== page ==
The serious business here is seeing how E8 is lurking in the space of all possible icosahedra centered at the origin. Where is it?

It's sitting right at the singularity!

How? How is it sitting there, you ask?

I could tell you, but then I'd have to...

On second thought, I'll tell you here:

However, you'll need to know some math to follow this. The basic idea is that if you 'smooth out' or 'resolve' the singularity, it gets replaced by 8 spheres that intersect in a pattern governed by E8.

This is just the first part of a series, since there's a lot I still need to figure out! I want to see very concretely how these 8 spheres show up. I'm hoping some math friends of mine will help me. With luck, if we figure enough out, I can write a more polished article about it.

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Just ask Cleo

My real name is Cleo, I'm female. I have a medical condition that makes it very difficult for me to engage in conversations, or post long answers, sorry for that. I like math and do my best to be useful at this site, although I realize my answers might be not useful for everyone.

There's a website called Math StackExchange where people ask and answer questions. When hard integrals come up, Cleo often does them - with no explanation! She has a lot of fans now.

The integral here is a good example. When you replace ln³(1+x) by ln²(1+x) or just ln(1+x), the answers were already known. The answers involve the third Riemann zeta value:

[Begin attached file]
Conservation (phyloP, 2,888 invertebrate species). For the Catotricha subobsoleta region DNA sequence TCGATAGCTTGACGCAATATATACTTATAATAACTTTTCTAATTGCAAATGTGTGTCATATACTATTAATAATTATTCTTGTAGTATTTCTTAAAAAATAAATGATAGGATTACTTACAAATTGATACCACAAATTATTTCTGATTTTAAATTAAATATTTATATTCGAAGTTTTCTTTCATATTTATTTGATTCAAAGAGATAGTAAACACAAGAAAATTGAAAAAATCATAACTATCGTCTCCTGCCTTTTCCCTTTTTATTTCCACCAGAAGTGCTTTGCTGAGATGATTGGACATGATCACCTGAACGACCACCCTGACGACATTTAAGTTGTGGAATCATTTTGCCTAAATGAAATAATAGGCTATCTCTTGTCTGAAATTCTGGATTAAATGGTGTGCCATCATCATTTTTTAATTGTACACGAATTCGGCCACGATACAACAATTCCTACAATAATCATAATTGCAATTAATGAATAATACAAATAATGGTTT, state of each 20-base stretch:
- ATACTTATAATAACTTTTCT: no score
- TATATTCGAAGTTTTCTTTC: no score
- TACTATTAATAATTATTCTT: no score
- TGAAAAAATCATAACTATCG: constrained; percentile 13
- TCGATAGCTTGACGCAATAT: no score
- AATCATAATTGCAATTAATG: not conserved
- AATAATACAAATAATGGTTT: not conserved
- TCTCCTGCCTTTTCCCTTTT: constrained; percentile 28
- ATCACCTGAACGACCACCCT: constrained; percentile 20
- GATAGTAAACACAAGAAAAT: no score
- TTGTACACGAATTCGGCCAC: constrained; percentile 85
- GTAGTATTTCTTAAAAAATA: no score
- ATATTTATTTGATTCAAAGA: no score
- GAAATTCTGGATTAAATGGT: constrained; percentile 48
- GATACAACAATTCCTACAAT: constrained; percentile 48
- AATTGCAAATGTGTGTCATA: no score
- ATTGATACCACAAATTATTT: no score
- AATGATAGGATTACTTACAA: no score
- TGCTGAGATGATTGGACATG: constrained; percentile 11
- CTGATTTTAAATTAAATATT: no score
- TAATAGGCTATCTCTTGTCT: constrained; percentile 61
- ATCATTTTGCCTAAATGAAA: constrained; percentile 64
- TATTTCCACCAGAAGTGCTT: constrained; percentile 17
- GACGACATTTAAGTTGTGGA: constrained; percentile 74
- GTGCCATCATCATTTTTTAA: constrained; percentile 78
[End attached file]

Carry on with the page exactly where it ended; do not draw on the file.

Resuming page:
ζ(3) = 1/1³ + 1/2³ + 1/3³ + 1/4³ + ...

They also involve the fourth polylogarithm function:

Li₄(x) = x + x²/2⁴ + x³/3⁴ + ...

Cleo found that the integral including ln³(1+x) can be done in a similar way - but it's much more complicated. She didn't explain her answer... but someone checked it with a computer and showed it was right to 1000 decimal places. Then someone gave a proof.

The number

ζ(3) = 1.202056903159594285399738161511449990764986292...

is famous because it was proved to be irrational only after a lot of struggle. Apéry found a proof in 1979. Even now, nobody is sure that the similar numbers ζ(5), ζ(7), ζ(9)... are irrational, though most of us believe it. The numbers ζ(2), ζ(4), ζ(6)... are much easier to handle. Euler figured out formulas for them involving powers of pi, and they're all irrational.

But here's a wonderful bit of progress: in 2001, Wadim Zudilin proved that at least one of the numbers ζ(5), ζ(7), ζ(9), and ζ(11) must be irrational. Sometimes we can only snatch tiny crumbs of knowledge from the math gods, but they're still precious.

For Cleo's posts, go here:

For more on ζ(3), go here:'s_constant

This number shows up in some physics problems, like computing the magnetic field produced by an electron! And that's just the tip of an iceberg: there are deep connections between Feynman diagrams, the numbers ζ(n), and mysterious mathematical entities glimpsed by Grothendieck, called 'motives'. Very roughly, a motive is what's left of a space if all you care about are the results of integrals over surfaces in this space.

The world record for computing digits of ζ(3) is currently held by Dipanjan Nag: in 2015 he computed 400,000,000,000 digits. But here's something cooler: David Broadhurst, who works on Feynman diagrams and numbers like ζ(n), has shown that there's a linear-time algorithm to compute the nth binary digit of ζ(3):

• David Broadhurst, Polylogarithmic ladders, hypergeometric series and the ten millionth digits of ζ(3) and ζ(5), available at

He exploits how Riemann zeta values ζ(n) are connected to polylogarithms... it's easy to see that

Liₙ(1) = ζ(n)

but at a deeper level this connection involves motives. For more on polylogarithms, go here:

Thanks to +David Roberts for pointing out Cleo's posts on Math StackExchange!

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A great graph theorist